The new trend in hiring? Collaborative interviews
Wednesday, December 18, 2019
Almost gone, thankfully, are the days of brutal panel interviews with trick questions and ridiculous, no-win scenarios.
Instead, questions like: “What animal would you be and why?” are being replaced with thoughtful inquiry, genuine interest and bilateral communication. Welcome to the world of the collaborative interview.
One of the biggest differences in the current interview process organizations across industries are adopting is the idea of candor. While it had already become more common for organizations to acknowledge the fact that the candidate was choosing them as much as they were choosing the candidate, the trend now includes more than just a simple acknowledgment.
Instead, organizations now more openly discuss the hiring process, true nature of the work environment, pay range, career path and challenges they face with all the above.
Transparency, especially around perceived weaknesses, has been added as a balance to the shiny pitches that once dominated interview discussions and offers. This deliberate candor underscores the growing importance of candidate choice in the process.
No really, what do you think?
Similarly, pre-interview assignments, interview discussions and follow-up are all shifting to more transparency. Organizations are actively seeking ways to not only learn about the candidate and her past performance but more specifically how she applies what she learned to a real problem the corporation is facing.
Marketers are being asked to criticize pitches that did not make the cut; IT and security experts are asked to analyze real weaknesses; and HR people are given genuine employee relations issues to see how they approach gray areas.
In addition to giving the company an even clearer picture of how the candidate’s approach meshes or challenges the organizations, it gives the candidate insight into the company’s approach, culture and issues. It affords both sides the opportunity to discuss a real issue during the interview, which helps everyone understand more about the other side’s communication style, real-time thought process and approach to problem-solving.
Another trend, greatly helped by technology and social media, is the detail provided to candidates during the process. In the early days, bulky enterprise application systems allowed for candidates to follow the general phases of the process along an unspecific timeline. Auto-generated emails acknowledged advancement to the next round; if you did not get one, you did not advance.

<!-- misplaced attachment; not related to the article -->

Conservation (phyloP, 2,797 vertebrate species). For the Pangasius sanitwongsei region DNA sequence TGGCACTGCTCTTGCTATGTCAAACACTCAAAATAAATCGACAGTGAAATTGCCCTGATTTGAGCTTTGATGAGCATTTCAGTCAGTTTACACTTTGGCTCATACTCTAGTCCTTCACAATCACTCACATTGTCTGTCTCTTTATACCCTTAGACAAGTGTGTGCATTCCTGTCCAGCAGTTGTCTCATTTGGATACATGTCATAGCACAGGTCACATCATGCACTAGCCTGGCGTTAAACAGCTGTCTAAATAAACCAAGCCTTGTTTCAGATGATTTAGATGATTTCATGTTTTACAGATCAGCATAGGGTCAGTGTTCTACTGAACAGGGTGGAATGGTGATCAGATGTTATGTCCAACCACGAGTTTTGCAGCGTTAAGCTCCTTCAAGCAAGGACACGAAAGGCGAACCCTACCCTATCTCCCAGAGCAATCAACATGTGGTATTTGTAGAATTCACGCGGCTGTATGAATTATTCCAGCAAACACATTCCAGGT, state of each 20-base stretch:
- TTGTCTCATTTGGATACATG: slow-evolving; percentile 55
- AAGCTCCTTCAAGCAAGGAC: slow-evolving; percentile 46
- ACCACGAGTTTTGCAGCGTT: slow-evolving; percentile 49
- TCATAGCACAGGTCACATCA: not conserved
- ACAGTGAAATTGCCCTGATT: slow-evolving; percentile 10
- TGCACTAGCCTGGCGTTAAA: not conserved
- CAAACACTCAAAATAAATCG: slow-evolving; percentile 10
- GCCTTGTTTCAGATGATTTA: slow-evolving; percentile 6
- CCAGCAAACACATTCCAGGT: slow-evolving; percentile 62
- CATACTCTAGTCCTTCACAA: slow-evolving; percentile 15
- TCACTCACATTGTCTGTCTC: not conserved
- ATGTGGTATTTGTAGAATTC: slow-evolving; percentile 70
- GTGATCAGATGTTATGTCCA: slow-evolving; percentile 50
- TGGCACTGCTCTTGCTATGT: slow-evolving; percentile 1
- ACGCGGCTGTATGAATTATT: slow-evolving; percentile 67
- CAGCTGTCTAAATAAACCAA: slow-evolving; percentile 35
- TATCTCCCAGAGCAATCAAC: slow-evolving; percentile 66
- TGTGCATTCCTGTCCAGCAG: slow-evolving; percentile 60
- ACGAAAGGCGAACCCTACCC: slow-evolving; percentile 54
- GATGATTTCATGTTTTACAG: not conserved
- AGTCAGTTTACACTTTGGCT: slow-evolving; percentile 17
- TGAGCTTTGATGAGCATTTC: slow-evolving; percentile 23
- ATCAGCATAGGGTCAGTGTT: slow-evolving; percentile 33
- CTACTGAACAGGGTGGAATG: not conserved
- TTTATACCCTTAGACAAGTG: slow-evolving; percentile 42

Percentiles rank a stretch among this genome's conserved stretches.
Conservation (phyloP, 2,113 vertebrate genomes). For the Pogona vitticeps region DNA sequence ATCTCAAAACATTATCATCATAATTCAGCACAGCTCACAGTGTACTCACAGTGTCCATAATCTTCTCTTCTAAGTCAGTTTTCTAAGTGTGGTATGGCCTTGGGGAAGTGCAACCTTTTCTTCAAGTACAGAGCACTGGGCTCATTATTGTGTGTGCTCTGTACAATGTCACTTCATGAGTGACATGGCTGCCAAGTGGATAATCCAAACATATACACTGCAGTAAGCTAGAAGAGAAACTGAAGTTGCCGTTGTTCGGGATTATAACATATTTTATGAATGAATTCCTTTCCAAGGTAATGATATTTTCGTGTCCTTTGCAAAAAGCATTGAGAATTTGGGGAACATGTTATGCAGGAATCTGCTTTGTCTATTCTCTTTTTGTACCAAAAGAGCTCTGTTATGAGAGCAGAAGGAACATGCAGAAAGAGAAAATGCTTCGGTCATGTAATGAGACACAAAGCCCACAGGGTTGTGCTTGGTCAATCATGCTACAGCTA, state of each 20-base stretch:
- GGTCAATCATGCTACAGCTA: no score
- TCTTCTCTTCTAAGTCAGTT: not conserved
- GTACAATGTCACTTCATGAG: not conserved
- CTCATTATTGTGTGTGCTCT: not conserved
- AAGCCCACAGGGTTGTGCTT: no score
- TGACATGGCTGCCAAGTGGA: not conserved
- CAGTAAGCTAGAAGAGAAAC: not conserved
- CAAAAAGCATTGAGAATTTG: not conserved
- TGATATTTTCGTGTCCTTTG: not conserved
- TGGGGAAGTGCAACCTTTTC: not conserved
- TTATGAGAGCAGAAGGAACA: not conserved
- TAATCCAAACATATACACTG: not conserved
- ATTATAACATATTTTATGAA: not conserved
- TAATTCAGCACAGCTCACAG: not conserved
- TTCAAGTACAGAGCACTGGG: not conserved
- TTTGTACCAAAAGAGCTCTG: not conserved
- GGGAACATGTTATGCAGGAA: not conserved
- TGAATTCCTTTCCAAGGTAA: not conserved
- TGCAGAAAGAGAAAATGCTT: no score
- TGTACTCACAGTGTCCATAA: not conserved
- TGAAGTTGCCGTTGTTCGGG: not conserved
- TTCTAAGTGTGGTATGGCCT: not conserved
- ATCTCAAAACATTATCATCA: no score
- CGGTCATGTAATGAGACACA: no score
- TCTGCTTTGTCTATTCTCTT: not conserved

Now, organizations are telling candidates which phase they are in and what it is about them that advanced them to the next round. As challenging as it is, many organizations are also finding ways to tell the candidates that are not advancing during the process.
Previously, candidates not advancing were not told and would just sit there, waiting for weeks, strategically timing follow-up emails to stay in front of the recruiter but also try to find out any little bit of information about the process. Currently, even auto-generated emails keep candidates informed on the status of their application and often include details about the skills of the candidates that were advanced to the next round when they were not.
The bottom line is taking a more transparent, collaborative approach to the interview process is on the rise.
Whether it is a to be blamed on Silicon Valley firms constantly challenging everything about traditional HR, the employee-friendly job market or some greater evolution in the way we approach workplace culture is unclear. But in all cases, it results in more informed decision making on both sides of the table which ultimately leads to a better hiring process.
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